Editor’s note: At the beginning of every month, Wenatchee World Photo Editor Don Seabrook reflects on his best photos published the previous month.
The journey for this photograph started after Managing Editor Russ Hemphill left a Douglas County Empire Press article on my desk with a story by Gloria Bond about the Farmer Cemetery and its volunteer caretaker Jim Danielson. After reaching out to Bond, I was able to contact Danielson and find out that he, and his fiancee’ Jenna Dixon, would be at the cemetery at the end of May putting up fencing.
When I arrived at the pioneer cemetery that sits on a knoll surrounded by wheat fields east of Waterville, I was struck by the cracking of the soil and that one small marker was Danielson’s only family connection to the place.
I hung around both of them as they worked and every time they walked by that one gravestone I ran ahead to capture them as they went by. I liked this image best of all of the ones I gathered because of the dust Dixon kicked up while walking by.
I noticed on Wenatchee elementary school’s calendars that fourth graders were scheduled to visit Rocky Reach Dam’s Discovery Center. On May 26, I went there and followed a group as they learned about hydroelectric energy production, noticing at one point students looking down through a skylight.
I was curious what it looked like from below and when I went to look I knew there was a good image if another group came by. I kept checking for kids looking down while keeping an eye on the fish viewing windows for a photograph there. Eventually another class came by and I got what I was hoping for.
Expecting to come back with a photograph of high school seniors parading down rows of elementary school children, the tables were turned at Cascade Elementary School when the high schoolers formed two lines and kindergartners, in their own caps and gowns, went through the human tunnel.
In Wenatchee, I arrived early to the annual scooter parade to find Chloe Johnson on her horse Pokie waiting to travel the mile to the school. I like this photograph because my eye doesn’t see the horse or its cap right away — I just notice something out of the ordinary.
Heading to a youth swim meet at the city pool, I received a list of local athletes to focus on and waited for their turns to compete. They were racing in the freestyle competition while I was there, and my only hope was they would come out of the water to breathe while facing my direction. When Benat Escure showed his face, his goggles had slipped down so far that the bridge was in his mouth.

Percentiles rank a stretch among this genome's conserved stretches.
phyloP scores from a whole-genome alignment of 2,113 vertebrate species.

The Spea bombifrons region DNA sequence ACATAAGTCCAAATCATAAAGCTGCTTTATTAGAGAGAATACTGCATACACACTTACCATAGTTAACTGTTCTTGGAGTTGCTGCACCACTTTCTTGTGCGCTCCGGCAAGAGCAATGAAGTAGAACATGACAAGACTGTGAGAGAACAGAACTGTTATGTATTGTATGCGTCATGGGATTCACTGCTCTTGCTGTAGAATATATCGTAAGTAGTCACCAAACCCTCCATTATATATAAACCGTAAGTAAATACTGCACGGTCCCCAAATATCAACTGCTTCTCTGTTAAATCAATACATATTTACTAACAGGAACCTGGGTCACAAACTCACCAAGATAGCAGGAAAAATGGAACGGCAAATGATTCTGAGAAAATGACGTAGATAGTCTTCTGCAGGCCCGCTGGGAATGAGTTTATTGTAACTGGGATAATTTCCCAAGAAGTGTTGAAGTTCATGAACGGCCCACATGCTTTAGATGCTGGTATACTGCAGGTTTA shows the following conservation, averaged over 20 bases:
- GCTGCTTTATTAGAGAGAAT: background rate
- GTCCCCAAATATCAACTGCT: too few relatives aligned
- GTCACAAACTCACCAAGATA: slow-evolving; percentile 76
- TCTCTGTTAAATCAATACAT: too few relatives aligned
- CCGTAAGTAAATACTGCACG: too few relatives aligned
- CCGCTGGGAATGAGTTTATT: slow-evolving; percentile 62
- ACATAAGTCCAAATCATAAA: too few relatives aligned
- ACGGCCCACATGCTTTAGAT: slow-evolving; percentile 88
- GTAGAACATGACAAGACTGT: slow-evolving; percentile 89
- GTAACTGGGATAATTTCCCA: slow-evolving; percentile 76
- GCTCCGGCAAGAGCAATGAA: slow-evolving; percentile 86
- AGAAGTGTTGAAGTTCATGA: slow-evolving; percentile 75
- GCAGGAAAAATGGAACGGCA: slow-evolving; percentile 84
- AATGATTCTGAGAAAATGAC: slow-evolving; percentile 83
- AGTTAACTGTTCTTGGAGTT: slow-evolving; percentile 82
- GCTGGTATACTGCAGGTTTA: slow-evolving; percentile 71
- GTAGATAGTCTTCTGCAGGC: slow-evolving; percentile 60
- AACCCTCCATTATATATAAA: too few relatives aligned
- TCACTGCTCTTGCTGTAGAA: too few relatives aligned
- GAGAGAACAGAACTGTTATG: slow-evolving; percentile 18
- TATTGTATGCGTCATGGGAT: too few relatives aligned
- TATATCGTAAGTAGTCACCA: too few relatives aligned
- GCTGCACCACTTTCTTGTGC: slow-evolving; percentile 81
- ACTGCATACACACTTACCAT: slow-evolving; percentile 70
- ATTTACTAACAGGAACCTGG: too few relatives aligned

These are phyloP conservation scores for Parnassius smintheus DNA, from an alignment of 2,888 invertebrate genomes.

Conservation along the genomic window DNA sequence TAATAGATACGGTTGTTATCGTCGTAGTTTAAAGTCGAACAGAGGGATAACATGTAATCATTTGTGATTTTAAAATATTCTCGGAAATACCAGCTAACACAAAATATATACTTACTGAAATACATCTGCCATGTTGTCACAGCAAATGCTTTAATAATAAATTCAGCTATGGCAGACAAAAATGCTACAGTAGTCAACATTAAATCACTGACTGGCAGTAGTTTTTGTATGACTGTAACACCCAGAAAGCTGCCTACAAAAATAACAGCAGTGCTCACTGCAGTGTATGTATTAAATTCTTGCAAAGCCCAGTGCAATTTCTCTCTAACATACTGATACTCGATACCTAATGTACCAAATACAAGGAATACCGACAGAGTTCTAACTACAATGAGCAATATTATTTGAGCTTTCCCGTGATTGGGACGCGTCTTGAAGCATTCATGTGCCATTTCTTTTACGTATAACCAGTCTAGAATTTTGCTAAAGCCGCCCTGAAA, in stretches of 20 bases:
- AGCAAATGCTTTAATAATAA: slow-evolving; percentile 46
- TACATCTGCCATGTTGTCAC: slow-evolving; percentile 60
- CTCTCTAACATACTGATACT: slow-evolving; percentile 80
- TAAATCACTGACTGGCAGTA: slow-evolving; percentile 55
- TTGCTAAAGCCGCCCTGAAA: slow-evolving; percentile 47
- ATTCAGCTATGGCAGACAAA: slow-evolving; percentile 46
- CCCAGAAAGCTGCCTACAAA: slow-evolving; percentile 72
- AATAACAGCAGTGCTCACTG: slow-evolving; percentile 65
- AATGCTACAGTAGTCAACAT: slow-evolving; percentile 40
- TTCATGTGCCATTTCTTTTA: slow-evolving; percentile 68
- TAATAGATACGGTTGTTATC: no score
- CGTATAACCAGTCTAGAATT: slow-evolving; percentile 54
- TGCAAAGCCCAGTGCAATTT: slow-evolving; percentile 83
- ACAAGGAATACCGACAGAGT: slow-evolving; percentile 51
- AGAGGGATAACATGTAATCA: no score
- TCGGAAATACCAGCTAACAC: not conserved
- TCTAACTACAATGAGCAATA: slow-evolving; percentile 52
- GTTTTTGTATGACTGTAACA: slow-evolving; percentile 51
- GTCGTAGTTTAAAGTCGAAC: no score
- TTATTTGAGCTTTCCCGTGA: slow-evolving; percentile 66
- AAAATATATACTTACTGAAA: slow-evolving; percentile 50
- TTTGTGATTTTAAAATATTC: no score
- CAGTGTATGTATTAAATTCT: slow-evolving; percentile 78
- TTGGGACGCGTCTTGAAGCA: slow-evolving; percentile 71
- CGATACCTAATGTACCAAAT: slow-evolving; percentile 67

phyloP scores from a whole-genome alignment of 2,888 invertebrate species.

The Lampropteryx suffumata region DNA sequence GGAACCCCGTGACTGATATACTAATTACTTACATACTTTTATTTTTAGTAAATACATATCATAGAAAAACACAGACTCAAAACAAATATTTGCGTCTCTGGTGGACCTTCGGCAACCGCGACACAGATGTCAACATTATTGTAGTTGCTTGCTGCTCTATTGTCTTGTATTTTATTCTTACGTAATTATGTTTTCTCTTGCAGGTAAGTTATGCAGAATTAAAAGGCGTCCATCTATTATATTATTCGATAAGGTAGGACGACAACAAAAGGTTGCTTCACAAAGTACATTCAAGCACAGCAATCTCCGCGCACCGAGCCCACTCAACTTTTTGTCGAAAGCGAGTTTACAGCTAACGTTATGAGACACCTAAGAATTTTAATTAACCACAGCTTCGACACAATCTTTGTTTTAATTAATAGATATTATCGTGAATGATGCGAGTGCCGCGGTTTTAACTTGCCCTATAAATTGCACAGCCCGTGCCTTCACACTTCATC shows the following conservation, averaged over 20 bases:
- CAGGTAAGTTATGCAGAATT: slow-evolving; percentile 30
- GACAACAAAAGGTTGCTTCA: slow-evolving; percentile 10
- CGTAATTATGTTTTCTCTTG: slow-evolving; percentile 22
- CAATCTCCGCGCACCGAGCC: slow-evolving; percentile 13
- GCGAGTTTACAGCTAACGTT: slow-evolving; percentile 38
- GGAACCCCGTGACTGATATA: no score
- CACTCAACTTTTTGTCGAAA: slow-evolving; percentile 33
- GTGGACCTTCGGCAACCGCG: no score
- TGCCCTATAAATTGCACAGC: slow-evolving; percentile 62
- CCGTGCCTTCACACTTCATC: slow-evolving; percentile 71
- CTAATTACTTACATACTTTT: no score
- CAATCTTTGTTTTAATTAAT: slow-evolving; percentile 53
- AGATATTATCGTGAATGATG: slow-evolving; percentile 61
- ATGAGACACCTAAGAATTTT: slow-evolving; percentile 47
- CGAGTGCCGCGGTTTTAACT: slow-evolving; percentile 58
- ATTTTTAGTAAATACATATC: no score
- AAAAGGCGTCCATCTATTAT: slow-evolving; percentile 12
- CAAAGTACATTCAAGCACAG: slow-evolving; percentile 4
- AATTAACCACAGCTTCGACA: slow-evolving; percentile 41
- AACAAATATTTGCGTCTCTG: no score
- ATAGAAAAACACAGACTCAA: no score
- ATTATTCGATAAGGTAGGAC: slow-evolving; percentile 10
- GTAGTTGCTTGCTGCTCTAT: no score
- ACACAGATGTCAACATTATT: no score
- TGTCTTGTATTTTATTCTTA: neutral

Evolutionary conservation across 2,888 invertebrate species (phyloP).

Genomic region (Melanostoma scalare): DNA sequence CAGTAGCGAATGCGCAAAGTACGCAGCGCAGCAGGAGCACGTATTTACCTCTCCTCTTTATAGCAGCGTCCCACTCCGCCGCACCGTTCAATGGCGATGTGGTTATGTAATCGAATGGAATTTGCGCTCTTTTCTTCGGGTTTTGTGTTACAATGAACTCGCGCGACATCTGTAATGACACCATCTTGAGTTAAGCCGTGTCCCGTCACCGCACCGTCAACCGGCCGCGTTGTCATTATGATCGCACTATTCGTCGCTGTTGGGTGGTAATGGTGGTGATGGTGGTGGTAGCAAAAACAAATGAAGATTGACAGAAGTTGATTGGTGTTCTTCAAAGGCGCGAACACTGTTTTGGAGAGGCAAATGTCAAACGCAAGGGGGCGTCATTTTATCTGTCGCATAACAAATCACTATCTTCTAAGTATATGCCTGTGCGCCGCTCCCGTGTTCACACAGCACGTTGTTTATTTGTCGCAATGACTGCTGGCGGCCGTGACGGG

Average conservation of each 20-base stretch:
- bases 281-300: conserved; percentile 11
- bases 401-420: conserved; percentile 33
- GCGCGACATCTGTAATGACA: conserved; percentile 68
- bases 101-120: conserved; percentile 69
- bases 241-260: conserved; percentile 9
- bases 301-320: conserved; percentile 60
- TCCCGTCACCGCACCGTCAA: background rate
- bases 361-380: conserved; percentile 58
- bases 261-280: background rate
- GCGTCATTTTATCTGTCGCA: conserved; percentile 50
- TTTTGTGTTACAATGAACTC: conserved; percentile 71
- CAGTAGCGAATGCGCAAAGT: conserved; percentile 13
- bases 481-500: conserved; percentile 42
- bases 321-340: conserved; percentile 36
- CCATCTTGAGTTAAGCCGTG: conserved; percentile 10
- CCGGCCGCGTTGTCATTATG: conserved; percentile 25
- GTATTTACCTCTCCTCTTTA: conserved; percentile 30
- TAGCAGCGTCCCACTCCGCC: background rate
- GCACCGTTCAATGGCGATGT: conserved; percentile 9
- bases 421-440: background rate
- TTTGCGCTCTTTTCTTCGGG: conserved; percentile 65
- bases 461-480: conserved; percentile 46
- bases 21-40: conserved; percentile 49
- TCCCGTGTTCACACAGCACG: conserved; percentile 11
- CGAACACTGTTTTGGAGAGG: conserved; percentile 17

Photographing my first AppleSox game of the season, it became a blowout win for the home team. I knew I needed a reaction photograph to tell the story and when Brandham Ponce hit a grand slam, I focused on his reaction when he reached home plate.
Also at the game, Carson Lydon hustled to try to catch a foul ball before it went out of play. It was a great effort but his glove was empty at the end of the play.
End of the school year activities included field days and I went to Clovis Elementary School because it was the finish of their first school year after transitioning from an intermediate school. I spent most of my time photographing kids bouncing on a giant ball but I liked this shot at the tug of war the best because of the children’s expressions.
We published a Yakima Herald-Republic story earlier about a program for scent dogs to detect Little Cherry disease. I reached out to our local club to arrange to photograph a training session for their animals. With the late season this year, it wasn’t until June 13 that I could meet up with them at a local orchard where they had hidden bags of diseased leaves among specific trees in a row.
They each took a turn going down a row and I knelt among the dogs and owners as they waited for their chance to train.
I found a bag in a tree and tried to be inconspicuous while I waited for a dog to also find it. Cubby sniffed it out while standing on its hind legs.
Later in the morning, we went to the indoor training site where the dogs were tested for the first time to see if they could located a canister with the tainted leaves. Shelby points to the can it thinks has leaves with Little Cherry disease.
Looking for a different angle to a basketball camp, I focused on the reactions of children as they watched their peers try to make as many baskets that they could in a minute.
Before covering the Washington Junior Golf Association's tournament at Three Lakes, I looked at the entries to find and follow local golfers. Taylor Babst was on my list and I noticed whenever she missed a putt or hit a bad shot, she would cover her mouth with her gloved hand. I tagged along with her group and waited for the lighting on her face to be right and for some separation from the background.
I was in the office working on the golf photographs when I heard on the scanner that a car had run into a building and ended up at the Chelan County Courthouse. When I arrived, I found a car on the courthouse steps. I hung out a while, waiting for the owner to show up, knowing that he or she would be surprised to see where their car ended up.
It was about 15 minutes when the owner came on the scene and put her hands together in a prayerful pose.